I have BIG hands, and have real issues shuffling (I'm 14, and my hand is as big as my com screen, and I HATE playing basketball), though probably having a small deck doesn't help..... I think that I'll just stick with my pathetic shuffling skills and try to keep the cards straight up for now....
thanx again =),

lawguy51  10 Nov 2002 
Although this thread is not a thread on shuffling, let me continue the digression for a moment before I address reversals. Although I incorporate 'reversed' meanings in my readings, I do not like looking at upside down cards! If you riffle shuffle, doing it Vegas style will ensure reversed cards unless you cut the deck and don't turn one of the cuts around. I prefer to shuffle horizontally, if you get what I mean, riffling the cards side-by-side rather than end on end. I find it easier on the cards, and you can just let them fall out of your hands without really bending them.

OK, as for reversed cards, yes 78 meanings are a lot, but if in your study you remember some of a card's reversed aspects, then you are really only expanding your knowledge of 78 cards, not trying to hold in your head 156. And once you've done that, you look for context to tell you what aspect of a card's meaning is being revealed to you. Simple example, The Hermit may suggest that it is time to withdraw, to leave the rat race for a while and take a good look at yourself. But if that card appears in a reading where the Querant is clearly not facing his or her problems, then perhaps The Hermit is suggesting that this person has withdrawn himself/herself from the day to day activities of living and should get back into the 'rat race'. Now for me, that's not two different meanings, it's one meaning with two different applications. 

violinlily  10 Nov 2002 
cool, I'll look at it like that instead.

I'm still pathetic @ shuffling, no matter how many ways there are, I'm not trying to discredit your post though,


HudsonGray  11 Nov 2002 
Very many (most) cards have a connection to the reversed meanings. Like the Hermit that was mentioned. You get the good side when it's upright, but when it comes up in the upside down position, think about what's 'bad' about being a hermit. You withdraw, you stick yourself away in a room & don't do anything. No motivation, no interaction. Things don't get done.

Look through your deck & see if you can spot the 'downside' of the cards. That's less to memorize then, if you take the natural thought of the upright & see what's the opposite of it. It's a start, you can always fine tune as you learn each card a little more.

OR you can shuffle however you want & when the cards lay down in the spread upside down, just turn them right side up and read them that way. Nobody says you can't use that technique. Then it's not so bad shuffling, you don't have to worry how they come up, you're intending to only read upright positions.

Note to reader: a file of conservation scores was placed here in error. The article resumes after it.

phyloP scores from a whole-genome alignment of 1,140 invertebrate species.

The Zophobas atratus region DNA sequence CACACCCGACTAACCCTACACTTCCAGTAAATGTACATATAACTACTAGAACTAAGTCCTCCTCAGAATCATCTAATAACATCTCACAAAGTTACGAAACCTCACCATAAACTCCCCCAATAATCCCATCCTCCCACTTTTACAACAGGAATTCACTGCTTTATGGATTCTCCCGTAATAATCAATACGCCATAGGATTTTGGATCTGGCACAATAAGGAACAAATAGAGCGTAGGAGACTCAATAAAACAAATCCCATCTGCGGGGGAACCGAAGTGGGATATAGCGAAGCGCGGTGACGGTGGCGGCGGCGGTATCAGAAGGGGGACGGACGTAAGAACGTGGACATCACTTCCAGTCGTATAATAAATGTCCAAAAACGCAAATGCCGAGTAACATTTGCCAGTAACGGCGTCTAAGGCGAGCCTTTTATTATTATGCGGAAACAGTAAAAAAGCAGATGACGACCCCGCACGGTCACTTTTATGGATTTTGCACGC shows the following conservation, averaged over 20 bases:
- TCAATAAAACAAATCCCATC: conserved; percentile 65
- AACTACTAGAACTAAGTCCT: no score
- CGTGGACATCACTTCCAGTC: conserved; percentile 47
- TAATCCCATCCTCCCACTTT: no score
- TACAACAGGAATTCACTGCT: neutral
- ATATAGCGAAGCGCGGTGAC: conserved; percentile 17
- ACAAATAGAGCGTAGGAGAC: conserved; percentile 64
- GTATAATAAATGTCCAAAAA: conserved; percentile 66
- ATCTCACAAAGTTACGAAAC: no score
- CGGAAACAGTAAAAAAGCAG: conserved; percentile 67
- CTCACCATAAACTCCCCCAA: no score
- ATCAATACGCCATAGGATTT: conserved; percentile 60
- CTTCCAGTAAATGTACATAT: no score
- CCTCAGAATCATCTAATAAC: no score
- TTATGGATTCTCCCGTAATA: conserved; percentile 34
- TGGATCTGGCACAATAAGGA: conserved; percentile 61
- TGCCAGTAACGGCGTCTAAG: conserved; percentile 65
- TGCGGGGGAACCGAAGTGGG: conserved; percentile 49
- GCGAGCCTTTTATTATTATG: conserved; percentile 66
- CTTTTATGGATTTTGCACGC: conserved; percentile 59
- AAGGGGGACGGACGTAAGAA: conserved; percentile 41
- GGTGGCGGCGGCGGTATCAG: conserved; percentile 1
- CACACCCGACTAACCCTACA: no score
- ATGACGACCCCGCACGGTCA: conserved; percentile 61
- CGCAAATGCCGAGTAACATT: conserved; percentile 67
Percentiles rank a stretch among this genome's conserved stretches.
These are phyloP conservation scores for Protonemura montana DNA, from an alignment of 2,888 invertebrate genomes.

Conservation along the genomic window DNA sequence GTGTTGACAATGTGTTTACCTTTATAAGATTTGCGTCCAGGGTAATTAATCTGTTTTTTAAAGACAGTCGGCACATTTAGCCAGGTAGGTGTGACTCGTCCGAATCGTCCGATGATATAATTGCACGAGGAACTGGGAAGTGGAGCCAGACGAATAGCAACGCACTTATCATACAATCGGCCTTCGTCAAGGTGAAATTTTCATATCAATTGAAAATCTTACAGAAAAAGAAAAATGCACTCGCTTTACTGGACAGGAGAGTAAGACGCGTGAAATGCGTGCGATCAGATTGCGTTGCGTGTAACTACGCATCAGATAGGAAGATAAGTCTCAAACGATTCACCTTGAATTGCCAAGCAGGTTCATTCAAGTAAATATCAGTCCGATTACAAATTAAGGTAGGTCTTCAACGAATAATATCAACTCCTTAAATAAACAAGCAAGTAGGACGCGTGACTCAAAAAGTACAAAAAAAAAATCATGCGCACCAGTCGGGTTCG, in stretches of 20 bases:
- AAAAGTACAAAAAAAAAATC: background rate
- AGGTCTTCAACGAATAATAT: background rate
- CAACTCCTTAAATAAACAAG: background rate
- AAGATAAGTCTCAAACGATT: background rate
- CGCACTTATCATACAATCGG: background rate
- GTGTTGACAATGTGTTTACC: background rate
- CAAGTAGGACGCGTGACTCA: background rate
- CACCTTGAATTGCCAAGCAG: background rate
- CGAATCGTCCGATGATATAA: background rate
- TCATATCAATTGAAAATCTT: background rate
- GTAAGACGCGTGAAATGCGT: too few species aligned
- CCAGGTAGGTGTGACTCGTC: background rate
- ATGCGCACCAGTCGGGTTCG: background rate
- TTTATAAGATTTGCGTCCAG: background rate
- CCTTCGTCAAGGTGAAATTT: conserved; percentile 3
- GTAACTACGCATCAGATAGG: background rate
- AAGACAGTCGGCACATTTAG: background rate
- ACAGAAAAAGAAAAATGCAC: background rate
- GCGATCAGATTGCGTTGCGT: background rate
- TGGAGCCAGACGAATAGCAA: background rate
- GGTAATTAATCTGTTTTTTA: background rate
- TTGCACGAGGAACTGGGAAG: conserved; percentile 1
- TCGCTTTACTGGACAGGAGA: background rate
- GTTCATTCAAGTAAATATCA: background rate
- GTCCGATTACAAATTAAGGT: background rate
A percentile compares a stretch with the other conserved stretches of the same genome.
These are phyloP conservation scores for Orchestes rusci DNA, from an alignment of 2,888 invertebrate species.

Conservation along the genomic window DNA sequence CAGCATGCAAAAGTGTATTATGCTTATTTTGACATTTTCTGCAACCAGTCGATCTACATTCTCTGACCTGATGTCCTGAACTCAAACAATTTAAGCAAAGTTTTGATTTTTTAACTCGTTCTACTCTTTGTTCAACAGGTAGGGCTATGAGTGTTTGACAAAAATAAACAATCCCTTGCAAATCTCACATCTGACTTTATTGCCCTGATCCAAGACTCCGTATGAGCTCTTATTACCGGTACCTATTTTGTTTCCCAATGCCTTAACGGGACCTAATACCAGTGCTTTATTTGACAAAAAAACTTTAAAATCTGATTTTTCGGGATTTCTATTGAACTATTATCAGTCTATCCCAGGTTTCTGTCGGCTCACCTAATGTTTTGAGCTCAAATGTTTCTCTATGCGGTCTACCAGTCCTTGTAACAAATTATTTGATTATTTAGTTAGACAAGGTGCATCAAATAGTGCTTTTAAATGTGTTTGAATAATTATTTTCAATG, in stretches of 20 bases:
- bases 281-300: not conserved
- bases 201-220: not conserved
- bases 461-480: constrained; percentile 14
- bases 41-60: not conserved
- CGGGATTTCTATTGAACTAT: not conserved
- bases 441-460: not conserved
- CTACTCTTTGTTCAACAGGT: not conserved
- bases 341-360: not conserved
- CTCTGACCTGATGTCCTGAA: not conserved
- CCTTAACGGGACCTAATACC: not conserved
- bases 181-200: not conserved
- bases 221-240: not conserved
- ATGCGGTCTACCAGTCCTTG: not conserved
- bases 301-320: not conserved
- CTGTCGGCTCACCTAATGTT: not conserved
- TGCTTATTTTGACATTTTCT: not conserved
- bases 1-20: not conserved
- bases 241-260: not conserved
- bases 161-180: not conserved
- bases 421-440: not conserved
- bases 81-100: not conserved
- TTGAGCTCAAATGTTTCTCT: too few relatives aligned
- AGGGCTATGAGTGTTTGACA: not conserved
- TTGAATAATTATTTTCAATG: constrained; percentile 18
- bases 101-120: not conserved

Each reader does it their own way. 

isthmus nekoi  14 Nov 2002 
I don't have "set" meanings for reversals. Interpretation of reversals for me is always dependant on the context of the reading. For example, if the legs of a reversed page appears to be growing out of a card above it (I use Vertigo so this happens a lot), that's going to give me a different impression than if the page was upright and not so intimately connected to the card above it.

I don't necessarily assume a reversal gives the card a more negative or repressive tone although I often do take this into consideration if it works w/the context of the throw. has a great approach to reversals, very flexible... 

HudsonGray  14 Nov 2002 
Oh, I probably should point out too that not ALL reversals are negative! Some have quite good interpretations.

And when it comes to something like the Sun which is very good, it's just a diminished aspect, usually, when it's reversed. Like the difference between feeling good and feeling great. 

fairyhedgehog  15 Nov 2002 
Originally posted by violinlily
I'm still pathetic @ shuffling

After 3 years working with tarot cards (I think it now is) I am now pathetic at shuffling. Before, I was worse }) 

Espy  02 Dec 2002 
Originally posted by Thirteen

If you do want to use reversals study up some past threads on the subject here. We have some real experts (Bec has a whole website devoted to reversals and I recall), and have had some marvelous discussions. Just don't rely on the LWB, it won't be any help at all.

I don't know if it is too late to do a post here... But who is Bec? And which website is that? I'm just beginning to read reversals and any information is welcome.


wakeboarder  02 Dec 2002